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Selig slams A-Rod but says little on penalty

MAJOR League Baseball Commissioner Bud Selig said on Thursday that Alex Rodriguez had "shamed the game" with his admission of doping but gave no indication the New York Yankees slugger would be disciplined.

Rodriguez, a three-time American League MVP, said on Monday he was one of 104 players who tested positive in a confidential doping survey in 2003. The 33-year-old admitted he had used performance-enhancing drugs from 2001-2003 when he played for the Texas Rangers.

"On behalf of Major League Baseball, I am saddened by the revelations concerning Alex Rodriguez's use of performance-enhancing substances," Selig said.

"While Alex deserves credit for publicly confronting the issue, there is no valid excuse for using such substances and those who use them have shamed the game.

"What Alex did was wrong and he will have to live with the damage he has done to his name and reputation. His actions are also a reminder to everyone in baseball - under our current drug program, if you are caught using steroids and/or amphetamines, you will be punished."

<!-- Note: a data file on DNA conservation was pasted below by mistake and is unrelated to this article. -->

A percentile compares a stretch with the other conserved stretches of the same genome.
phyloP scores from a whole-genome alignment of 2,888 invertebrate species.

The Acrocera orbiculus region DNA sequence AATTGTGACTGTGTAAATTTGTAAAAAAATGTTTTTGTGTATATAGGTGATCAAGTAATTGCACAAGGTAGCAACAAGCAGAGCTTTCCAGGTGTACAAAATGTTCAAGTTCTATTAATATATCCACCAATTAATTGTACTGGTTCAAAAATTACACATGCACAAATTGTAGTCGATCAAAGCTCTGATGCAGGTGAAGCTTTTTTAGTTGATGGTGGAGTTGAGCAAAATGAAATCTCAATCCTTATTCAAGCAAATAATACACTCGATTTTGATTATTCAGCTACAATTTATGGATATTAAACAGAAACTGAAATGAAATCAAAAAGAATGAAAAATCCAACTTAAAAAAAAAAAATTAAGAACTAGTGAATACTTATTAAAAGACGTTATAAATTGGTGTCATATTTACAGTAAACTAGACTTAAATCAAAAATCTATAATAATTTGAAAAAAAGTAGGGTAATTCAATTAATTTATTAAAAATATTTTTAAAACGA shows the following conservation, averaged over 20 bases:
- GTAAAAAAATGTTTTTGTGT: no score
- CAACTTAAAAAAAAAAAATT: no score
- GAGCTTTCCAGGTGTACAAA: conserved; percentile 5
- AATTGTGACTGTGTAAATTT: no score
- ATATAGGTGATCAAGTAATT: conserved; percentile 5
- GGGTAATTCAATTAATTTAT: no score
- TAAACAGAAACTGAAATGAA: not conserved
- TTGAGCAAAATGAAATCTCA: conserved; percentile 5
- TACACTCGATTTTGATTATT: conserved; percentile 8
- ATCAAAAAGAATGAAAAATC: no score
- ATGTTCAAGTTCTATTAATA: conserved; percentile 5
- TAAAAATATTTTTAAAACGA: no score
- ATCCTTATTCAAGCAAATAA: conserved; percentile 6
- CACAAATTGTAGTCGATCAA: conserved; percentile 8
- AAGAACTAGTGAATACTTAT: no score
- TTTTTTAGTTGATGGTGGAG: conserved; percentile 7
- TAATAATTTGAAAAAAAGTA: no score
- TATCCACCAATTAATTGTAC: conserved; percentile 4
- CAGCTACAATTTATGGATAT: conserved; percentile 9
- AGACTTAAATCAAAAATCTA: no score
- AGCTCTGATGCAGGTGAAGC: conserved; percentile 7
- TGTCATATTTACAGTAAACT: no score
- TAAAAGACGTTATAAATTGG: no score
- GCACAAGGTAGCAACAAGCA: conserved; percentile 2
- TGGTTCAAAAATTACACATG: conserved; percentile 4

Positive test

Although there were no penalties for a positive test in 2003, confidential testing was conducted by MLB in agreement with the players' union to determine if random testing should be introduced the following year.

"Since 2005, every player who has tested positive for steroids has been suspended for as much as 50 games," Selig said. "Eradicating performance-enhancing substances from the game of baseball has been my first priority over the past decade and it is important to remember that these recent revelations relate to pre-program activity."

Rodriguez, one year into a 10-year, US$275 million contract with the Yankees, said he had cheated during his three seasons with the Texas Rangers starting in 2001.

"When I arrived in Texas in 2001, I felt an enormous amount of pressure," he said. "I felt like I had all the weight of the world on top of me to perform and perform at a high level every day.

"Back then it was a different culture. It was very loose. I was young, I was stupid, I was naive. And I wanted to prove to everyone that I was worth being one of the greatest players of all time."


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